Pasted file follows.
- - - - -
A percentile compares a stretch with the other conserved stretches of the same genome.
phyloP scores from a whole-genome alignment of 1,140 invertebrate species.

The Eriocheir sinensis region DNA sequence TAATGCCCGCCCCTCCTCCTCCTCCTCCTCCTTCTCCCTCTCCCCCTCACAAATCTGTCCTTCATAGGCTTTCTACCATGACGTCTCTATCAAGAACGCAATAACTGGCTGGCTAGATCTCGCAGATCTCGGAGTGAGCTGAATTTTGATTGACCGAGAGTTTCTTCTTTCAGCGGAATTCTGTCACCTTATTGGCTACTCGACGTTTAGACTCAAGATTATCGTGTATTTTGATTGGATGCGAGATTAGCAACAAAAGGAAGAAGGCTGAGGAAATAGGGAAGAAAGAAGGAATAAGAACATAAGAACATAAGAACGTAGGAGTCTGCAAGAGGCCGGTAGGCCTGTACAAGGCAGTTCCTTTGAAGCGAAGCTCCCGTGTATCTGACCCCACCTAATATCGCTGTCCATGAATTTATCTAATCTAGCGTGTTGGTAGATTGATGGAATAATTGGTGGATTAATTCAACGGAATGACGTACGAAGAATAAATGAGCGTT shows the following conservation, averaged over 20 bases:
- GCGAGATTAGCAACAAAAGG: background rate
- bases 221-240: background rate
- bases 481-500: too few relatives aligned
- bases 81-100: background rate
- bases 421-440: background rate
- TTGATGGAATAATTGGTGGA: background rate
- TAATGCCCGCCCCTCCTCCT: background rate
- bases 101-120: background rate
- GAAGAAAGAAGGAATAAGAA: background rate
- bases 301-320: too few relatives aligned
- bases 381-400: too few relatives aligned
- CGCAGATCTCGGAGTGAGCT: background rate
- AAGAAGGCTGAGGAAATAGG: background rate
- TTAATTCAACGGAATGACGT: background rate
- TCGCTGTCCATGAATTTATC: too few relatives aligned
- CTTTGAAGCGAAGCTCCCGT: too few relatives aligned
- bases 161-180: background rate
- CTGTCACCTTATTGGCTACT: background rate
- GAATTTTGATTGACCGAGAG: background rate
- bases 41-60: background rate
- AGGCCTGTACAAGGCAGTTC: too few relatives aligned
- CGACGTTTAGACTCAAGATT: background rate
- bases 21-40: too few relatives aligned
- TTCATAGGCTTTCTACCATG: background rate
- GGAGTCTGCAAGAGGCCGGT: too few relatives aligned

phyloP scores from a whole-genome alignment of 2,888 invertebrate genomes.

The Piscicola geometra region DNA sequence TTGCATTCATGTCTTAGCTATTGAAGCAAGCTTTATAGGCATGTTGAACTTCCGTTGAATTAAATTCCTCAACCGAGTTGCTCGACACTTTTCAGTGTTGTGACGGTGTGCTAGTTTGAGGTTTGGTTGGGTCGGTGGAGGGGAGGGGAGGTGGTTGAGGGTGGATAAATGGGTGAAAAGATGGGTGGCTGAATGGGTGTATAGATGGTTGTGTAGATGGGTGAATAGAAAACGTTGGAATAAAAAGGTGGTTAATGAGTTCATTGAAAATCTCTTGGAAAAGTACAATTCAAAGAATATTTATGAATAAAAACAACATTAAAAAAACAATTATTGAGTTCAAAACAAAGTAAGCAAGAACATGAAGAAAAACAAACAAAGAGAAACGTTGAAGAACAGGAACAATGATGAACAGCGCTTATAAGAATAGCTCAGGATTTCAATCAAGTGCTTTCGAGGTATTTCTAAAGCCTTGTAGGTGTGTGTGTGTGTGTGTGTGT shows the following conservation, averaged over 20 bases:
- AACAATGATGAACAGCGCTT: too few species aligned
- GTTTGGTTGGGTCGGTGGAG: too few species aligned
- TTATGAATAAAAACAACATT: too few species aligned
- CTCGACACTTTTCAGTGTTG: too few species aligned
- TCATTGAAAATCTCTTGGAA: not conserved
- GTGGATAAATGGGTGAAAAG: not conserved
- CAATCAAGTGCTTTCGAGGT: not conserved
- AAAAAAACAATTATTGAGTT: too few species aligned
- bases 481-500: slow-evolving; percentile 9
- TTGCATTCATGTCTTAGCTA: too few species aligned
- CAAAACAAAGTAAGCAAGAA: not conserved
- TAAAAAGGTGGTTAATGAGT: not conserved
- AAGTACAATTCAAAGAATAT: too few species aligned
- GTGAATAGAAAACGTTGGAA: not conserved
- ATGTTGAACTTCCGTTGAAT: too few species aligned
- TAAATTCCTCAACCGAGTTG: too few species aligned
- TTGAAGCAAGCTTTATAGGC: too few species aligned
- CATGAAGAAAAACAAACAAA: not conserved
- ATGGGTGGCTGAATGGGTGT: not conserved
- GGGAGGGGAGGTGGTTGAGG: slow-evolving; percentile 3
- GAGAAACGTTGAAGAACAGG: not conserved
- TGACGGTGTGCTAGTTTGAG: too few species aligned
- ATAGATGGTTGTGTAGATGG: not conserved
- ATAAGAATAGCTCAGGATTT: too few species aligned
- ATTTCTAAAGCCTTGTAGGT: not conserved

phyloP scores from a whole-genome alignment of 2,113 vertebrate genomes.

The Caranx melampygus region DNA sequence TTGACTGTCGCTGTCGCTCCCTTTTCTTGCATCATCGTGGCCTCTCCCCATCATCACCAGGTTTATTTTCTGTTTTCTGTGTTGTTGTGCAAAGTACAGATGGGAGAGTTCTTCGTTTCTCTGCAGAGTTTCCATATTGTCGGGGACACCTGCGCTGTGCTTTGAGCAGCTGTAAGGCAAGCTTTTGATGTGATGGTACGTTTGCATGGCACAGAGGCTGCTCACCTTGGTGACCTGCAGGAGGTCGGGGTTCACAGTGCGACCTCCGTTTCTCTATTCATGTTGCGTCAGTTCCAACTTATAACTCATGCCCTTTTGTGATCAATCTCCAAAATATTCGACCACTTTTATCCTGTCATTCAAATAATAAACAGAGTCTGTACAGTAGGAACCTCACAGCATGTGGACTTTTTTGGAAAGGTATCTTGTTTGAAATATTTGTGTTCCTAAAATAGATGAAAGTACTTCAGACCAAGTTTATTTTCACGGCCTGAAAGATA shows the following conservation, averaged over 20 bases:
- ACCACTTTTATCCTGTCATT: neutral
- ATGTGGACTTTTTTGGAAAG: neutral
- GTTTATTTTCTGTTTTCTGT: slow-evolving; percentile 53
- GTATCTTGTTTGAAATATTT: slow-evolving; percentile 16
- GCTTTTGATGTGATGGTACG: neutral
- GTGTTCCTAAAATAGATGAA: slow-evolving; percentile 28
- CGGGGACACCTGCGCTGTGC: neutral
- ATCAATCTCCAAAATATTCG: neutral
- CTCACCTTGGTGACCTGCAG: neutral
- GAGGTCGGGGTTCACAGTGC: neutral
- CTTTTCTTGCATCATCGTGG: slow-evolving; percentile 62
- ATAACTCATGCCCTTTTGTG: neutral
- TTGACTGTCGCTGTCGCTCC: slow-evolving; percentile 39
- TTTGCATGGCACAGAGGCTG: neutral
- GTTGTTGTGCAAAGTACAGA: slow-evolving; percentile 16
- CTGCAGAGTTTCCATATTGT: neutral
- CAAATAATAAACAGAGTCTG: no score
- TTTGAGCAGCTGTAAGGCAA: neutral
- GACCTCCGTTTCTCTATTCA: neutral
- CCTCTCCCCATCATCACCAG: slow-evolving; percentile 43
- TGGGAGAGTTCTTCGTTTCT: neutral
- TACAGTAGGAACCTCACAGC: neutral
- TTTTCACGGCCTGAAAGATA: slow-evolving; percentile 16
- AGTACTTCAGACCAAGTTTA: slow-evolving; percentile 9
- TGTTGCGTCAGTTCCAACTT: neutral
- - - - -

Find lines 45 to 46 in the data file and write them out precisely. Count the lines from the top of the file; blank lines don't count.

- ATGTTGAACTTCCGTTGAAT: too few species aligned
- TAAATTCCTCAACCGAGTTG: too few species aligned